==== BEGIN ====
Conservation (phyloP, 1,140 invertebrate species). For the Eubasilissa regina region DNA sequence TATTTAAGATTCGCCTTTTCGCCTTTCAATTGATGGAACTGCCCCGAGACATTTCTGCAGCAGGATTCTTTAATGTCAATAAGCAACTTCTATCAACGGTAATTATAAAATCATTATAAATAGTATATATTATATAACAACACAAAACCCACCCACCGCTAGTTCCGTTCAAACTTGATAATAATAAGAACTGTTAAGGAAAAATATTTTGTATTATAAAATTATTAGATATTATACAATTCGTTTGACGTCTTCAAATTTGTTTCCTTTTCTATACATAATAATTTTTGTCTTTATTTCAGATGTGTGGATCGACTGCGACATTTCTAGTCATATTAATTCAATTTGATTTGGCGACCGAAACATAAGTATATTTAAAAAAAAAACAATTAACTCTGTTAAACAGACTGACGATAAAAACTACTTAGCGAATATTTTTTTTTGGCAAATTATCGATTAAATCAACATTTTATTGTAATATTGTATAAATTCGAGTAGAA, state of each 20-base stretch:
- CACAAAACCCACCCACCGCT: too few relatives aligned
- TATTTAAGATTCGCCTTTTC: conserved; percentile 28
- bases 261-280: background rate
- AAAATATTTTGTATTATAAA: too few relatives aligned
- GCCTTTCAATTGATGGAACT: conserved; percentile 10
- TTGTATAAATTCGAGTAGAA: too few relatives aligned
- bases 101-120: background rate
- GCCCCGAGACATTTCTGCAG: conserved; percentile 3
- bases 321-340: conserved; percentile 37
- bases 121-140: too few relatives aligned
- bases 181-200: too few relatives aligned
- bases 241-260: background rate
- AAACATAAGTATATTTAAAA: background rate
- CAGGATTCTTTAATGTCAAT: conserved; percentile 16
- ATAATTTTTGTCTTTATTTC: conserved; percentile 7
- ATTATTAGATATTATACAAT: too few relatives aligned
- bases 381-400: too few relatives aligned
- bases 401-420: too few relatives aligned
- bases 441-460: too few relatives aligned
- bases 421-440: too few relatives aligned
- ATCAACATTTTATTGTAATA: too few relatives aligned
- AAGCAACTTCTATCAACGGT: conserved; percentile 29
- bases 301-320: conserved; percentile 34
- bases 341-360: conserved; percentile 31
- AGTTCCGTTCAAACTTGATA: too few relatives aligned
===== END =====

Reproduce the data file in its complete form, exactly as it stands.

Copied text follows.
Conservation (phyloP, 1,140 invertebrate species). For the Eubasilissa regina region DNA sequence TATTTAAGATTCGCCTTTTCGCCTTTCAATTGATGGAACTGCCCCGAGACATTTCTGCAGCAGGATTCTTTAATGTCAATAAGCAACTTCTATCAACGGTAATTATAAAATCATTATAAATAGTATATATTATATAACAACACAAAACCCACCCACCGCTAGTTCCGTTCAAACTTGATAATAATAAGAACTGTTAAGGAAAAATATTTTGTATTATAAAATTATTAGATATTATACAATTCGTTTGACGTCTTCAAATTTGTTTCCTTTTCTATACATAATAATTTTTGTCTTTATTTCAGATGTGTGGATCGACTGCGACATTTCTAGTCATATTAATTCAATTTGATTTGGCGACCGAAACATAAGTATATTTAAAAAAAAAACAATTAACTCTGTTAAACAGACTGACGATAAAAACTACTTAGCGAATATTTTTTTTTGGCAAATTATCGATTAAATCAACATTTTATTGTAATATTGTATAAATTCGAGTAGAA, state of each 20-base stretch:
- CACAAAACCCACCCACCGCT: too few relatives aligned
- TATTTAAGATTCGCCTTTTC: conserved; percentile 28
- bases 261-280: background rate
- AAAATATTTTGTATTATAAA: too few relatives aligned
- GCCTTTCAATTGATGGAACT: conserved; percentile 10
- TTGTATAAATTCGAGTAGAA: too few relatives aligned
- bases 101-120: background rate
- GCCCCGAGACATTTCTGCAG: conserved; percentile 3
- bases 321-340: conserved; percentile 37
- bases 121-140: too few relatives aligned
- bases 181-200: too few relatives aligned
- bases 241-260: background rate
- AAACATAAGTATATTTAAAA: background rate
- CAGGATTCTTTAATGTCAAT: conserved; percentile 16
- ATAATTTTTGTCTTTATTTC: conserved; percentile 7
- ATTATTAGATATTATACAAT: too few relatives aligned
- bases 381-400: too few relatives aligned
- bases 401-420: too few relatives aligned
- bases 441-460: too few relatives aligned
- bases 421-440: too few relatives aligned
- ATCAACATTTTATTGTAATA: too few relatives aligned
- AAGCAACTTCTATCAACGGT: conserved; percentile 29
- bases 301-320: conserved; percentile 34
- bases 341-360: conserved; percentile 31
- AGTTCCGTTCAAACTTGATA: too few relatives aligned